Cardiovascular Biomedical Research Unit,Royal Brompton & Harefield NHS Foundation Trust RCV000058009 SCV000089529 not provided Congenital long QT syndrome no assertion provided literature only This variant has been reported as associated with Long QT syndrome in the following publications (PMID:10220144;PMID:10862094;PMID:10973849;PMID:11222472;PMID:11854117;PMID:12566525;PMID:14998624;PMID:15466642;PMID:15840476;PMID:16379539;PMID:16922724;PMID:17224687;PMID:18441445;PMID:19716085;PMID:19731233;PMID:19841300;PMID:22402334). This is a literature report, and does not necessarily reflect the clinical interpretation of the Imperial College / Royal Brompton Cardiovascular Genetics laboratory.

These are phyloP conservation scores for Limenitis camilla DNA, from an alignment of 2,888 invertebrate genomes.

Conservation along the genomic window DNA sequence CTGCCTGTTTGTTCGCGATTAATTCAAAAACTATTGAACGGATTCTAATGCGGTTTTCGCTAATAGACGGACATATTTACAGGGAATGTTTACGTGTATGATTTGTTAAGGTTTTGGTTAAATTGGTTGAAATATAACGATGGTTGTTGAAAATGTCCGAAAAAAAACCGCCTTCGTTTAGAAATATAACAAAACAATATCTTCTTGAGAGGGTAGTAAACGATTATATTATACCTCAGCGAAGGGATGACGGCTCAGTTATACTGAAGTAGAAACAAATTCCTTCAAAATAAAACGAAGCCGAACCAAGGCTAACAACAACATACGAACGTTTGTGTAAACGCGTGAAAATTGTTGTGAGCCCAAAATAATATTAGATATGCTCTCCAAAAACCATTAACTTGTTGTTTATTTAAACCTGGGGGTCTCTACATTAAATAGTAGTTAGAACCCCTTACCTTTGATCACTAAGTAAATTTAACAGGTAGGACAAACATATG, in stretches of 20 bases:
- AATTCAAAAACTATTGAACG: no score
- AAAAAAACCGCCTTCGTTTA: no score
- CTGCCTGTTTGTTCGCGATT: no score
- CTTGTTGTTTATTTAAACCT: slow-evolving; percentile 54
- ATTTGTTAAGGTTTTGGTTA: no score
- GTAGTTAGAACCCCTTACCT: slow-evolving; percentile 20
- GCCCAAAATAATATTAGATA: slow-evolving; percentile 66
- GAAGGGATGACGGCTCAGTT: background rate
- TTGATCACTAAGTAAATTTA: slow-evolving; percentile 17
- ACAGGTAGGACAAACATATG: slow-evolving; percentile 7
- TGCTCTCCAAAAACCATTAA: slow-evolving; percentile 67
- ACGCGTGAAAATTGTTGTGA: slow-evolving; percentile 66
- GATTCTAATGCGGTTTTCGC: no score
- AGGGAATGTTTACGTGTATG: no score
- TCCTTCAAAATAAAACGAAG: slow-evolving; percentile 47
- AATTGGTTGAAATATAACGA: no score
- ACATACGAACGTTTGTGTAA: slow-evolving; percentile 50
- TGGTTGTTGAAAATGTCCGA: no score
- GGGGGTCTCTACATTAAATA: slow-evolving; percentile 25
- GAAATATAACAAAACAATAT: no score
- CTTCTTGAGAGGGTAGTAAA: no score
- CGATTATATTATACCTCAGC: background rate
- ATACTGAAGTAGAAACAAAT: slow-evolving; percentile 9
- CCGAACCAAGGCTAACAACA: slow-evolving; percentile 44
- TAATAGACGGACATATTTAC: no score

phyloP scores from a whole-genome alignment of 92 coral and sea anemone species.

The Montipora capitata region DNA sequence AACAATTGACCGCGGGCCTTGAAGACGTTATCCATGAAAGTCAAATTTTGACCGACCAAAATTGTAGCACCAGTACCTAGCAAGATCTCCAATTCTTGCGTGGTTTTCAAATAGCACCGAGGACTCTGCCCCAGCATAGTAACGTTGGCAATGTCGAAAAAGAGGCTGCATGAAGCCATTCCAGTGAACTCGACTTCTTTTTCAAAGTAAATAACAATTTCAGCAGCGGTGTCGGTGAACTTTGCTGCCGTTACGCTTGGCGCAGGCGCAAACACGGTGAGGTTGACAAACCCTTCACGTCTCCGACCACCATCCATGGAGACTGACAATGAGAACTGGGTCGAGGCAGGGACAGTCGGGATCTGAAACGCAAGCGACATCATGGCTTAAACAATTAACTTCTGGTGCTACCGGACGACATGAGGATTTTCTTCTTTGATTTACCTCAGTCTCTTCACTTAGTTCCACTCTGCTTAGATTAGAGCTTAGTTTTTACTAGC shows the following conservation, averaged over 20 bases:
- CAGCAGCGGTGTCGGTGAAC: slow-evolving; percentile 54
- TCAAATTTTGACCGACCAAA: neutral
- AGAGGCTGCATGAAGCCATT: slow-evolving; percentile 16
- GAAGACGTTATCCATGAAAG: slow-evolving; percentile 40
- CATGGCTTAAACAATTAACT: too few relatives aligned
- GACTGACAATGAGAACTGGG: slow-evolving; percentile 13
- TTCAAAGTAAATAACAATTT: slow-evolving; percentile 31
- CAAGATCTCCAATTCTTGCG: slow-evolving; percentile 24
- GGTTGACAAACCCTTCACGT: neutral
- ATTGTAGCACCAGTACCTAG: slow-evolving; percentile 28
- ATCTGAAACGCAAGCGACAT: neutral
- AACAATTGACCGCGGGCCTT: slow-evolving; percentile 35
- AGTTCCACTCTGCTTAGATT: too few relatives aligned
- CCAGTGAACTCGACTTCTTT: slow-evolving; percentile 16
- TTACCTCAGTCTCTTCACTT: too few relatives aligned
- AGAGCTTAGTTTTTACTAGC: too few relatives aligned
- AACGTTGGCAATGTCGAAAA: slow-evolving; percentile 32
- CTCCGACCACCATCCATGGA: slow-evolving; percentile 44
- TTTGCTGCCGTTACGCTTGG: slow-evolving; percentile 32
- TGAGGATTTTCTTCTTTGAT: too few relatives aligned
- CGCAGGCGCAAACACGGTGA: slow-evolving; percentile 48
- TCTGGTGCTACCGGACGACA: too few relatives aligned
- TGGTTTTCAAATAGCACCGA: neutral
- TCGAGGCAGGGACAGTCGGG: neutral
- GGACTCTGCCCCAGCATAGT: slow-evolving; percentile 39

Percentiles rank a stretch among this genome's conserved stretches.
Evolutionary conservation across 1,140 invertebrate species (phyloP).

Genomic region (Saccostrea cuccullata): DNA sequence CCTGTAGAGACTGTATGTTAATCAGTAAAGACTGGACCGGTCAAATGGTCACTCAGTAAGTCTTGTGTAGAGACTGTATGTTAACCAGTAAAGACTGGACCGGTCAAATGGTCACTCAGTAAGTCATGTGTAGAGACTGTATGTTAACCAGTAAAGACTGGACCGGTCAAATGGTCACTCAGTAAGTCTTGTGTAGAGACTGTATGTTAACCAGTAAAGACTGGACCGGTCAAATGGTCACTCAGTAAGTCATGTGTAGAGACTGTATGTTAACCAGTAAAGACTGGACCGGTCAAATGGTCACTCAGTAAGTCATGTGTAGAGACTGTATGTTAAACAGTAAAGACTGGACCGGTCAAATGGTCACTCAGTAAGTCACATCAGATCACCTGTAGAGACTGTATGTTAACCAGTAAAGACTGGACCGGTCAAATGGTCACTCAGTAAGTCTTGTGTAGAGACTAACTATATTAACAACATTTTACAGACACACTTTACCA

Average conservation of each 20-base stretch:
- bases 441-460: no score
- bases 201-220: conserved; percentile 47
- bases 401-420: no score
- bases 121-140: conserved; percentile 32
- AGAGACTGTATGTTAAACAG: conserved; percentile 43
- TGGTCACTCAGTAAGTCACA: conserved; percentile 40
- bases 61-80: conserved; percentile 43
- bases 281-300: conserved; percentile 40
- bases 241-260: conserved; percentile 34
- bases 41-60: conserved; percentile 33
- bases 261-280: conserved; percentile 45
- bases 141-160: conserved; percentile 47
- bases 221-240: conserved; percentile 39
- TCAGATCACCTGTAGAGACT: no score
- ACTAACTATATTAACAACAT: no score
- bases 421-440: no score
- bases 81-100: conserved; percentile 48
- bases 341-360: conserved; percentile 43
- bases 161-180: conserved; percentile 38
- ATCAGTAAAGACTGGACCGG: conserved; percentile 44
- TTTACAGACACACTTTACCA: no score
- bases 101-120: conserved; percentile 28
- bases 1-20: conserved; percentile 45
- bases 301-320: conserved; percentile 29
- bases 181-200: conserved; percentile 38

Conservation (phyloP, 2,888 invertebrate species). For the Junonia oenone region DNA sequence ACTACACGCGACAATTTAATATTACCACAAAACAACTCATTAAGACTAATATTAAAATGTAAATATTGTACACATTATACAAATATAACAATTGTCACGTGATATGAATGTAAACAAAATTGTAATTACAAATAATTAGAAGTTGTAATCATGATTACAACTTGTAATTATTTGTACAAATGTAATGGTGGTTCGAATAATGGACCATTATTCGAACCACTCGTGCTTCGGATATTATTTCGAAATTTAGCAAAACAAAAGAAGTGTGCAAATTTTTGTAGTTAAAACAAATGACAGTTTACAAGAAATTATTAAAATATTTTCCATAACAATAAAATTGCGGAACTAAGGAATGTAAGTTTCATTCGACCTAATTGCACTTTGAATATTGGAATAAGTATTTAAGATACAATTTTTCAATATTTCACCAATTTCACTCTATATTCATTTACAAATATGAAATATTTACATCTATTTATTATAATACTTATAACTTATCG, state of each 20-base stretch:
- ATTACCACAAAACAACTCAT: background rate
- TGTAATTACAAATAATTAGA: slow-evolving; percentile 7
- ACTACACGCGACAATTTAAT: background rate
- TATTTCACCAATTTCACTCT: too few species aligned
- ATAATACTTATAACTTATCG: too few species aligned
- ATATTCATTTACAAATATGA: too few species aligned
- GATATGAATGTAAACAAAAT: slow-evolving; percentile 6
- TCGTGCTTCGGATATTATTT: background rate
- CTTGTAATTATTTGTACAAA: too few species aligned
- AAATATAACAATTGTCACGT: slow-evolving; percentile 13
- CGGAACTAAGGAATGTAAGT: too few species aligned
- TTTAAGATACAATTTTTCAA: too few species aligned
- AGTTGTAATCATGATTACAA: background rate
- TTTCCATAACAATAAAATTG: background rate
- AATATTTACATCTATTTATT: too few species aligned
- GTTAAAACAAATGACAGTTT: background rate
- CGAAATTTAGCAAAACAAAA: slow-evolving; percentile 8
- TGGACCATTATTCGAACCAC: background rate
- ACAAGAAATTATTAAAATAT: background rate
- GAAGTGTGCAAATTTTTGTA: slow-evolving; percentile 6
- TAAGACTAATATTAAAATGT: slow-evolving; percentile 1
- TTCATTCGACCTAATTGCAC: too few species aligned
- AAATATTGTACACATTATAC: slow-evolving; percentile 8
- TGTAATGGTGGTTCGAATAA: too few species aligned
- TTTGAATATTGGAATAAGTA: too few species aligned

Stanford Center for Inherited Cardiovascular Disease, Stanford University RCV000223761 SCV000280121 likely pathogenic not provided 2015-06-02 no assertion criteria provided clinical testing Note this variant was found in clinical genetic testing performed by one or more labs who may also submit to ClinVar. Thus any internal case data may overlap with the internal case data of other labs. The interpretation reviewed below is that of the Stanford Center for Inherited Cardiovascular Disease. KCNH2 p.Thr613Met Based on the evidence provided below, we too consider this variant likely disease causing. This variant has been reported in at least 12 unrelated subjects with LQTS in the scientific literature and in arrhythmia databases as of October 2013. Some weak segregation data is presented in two of these studies and another group presented some functional data in support of a dominant negative effect of this mutation. This is a non-conservative amino acid substitution in which a polar threonine is replaced by a nonpolar methionine. In silico analysis with Polyphen predicts the variant to be probably damaging; Mutation Taster predicts it to be damaging in 4 of 4 transcripts; and SIFT predicts it to be deleterious. The threonine at codon 613 is highly conserved across species, as are neighboring amino acids. Several nearby variants have been reported in association with disease in the literature: Y611H, V612L, and A614V (note, none of these have been reviewed by SCICD team). This variant is located in exon 7 within the pore region of KCNH2. Mutations in KCNH2 cause long QT syndrome type 2 (LQT2). Thr613Met is currently present in HGMD as a disease-causing mutation. Jongbloed et al. (1999) screened 24 Dutch index patients and families with LQTS for mutations in KCNQ1 and KCNH2. They identified this variant in a patient whose father died during sleep and whose brother died before age 40 (trigger of syncope = acoustic). The authors note that this variant was novel at the time of the study. The authors also note that this missense mutation is situated in a CpG sequence, which are known as mutation-sensitive due to potential deamination of 5-methylcytosine at the CpG dinucleotides. The variant was absent from 55 control individuals in this study. This variant was also identified by Laitinen et al. (2000): They screened 39 Finnish LQTS patients, and identified the Thr613Met variant in one proband with LQTS. Notably, it was judged to be a de novo mutation, as it was absent from both parents. Mean QTc of this patient was 536 msec. Splawski et al. (2000) screened 262 unrelated individuals of North American and European ancestry with LQTS for mutations in 5 defined genes. They identified Thr613Met in 3 families with LQTS. It was not present in over 200 control individuals. Lupoglazoff et al. (2001) studied the T-wave morphology of 133 carriers of mutations in KCNQ1 and KCNH2 and also of 100 control individuals. Thr613Met was one of the KCNH2 variants that was present in the cohort but the authors do not specify how many unrelated individuals carried this particular variant. Moss et al. (2002) studied 201 subjects with genetically confirmed KCNH2 mutations derived from 51 LQT2 families from the International LQTS registry. This particular variant was identified in 1 subject. Simpson et al. (2009) identified this variant in a fetus who presented at 30 weeks gestation with VT at a rate of 220 beats/min and fetal hydrops. Despite rapid control of the arrhythmia the fetus developed severe periventricular leukomalacia before birth for which a poor neurological prognosis was given. The baby was delivered preterm at 32 weeks' gestation and died on the sixth day after birth. Long QT syndrome was identified postnatally on the electrocardiogram, and it was confirmed by genetic testing which showed a mutation in the KCNH2 gene (p.Thr613Met). The authors stated that the parents tested negative for the variant. Lupoglazoff et al. (2004) analyzed 23 neonate probands with LQTS and 2:1 AV block. They identified this variant by maternal transmission in 2 unrelated probands with LQTS and 2:1 AV block: one who was diagnosed after fetal bradycardia and torsades de pointes, with a QTc of 580; and another who presented with neonatal bradycardia and a QTc of 520. Shim et al. (2005): Studied 7 infants with LQTS. One infant presented at delivery with 2:1 AV block and was identified as having T613M in KCNH2 and P2005A in SCN5A (the father was a carrier of the P2005A variant, and the mother carried the T613M variant and had an ICD). Huang et al. (2001) sought to characterize the physiological consequences of three different LQTS-associated missense mutations, including Thr613Met, that are located in the pore helix of KCNH2. Mutant HERG subunits were heterologously expressed in Xenopus oocytes alone or in combination with wildtype HERG subunits. When expressed alone, T613M did not induce detectable currents. Coexpression of mutant and wildtype HERG subunits caused a dominant negative effect. This mutation reportedly prevented normal trafficking of the HERG protein to the surface membrane, as shown by the decrease in cell-surface chemiluminescence of HA-tagged mutant subunits compared with HA-tagged WT HERG subunits. The direction of the shifts in gating caused by T613Mwould be expected to cause a decrease in current beyond that resulting from a dominant negative induced suppression of channel function. In total, this variant is absent from ~6,755 control individuals (including ~6500 individuals of European and African American descent from the NHLBI ESP; 55 control individuals from Jongbloed et al. 1999; 200 control individuals from Splawski et al. 2000). This variant has the following legacy names: T273M; T613M; T517M.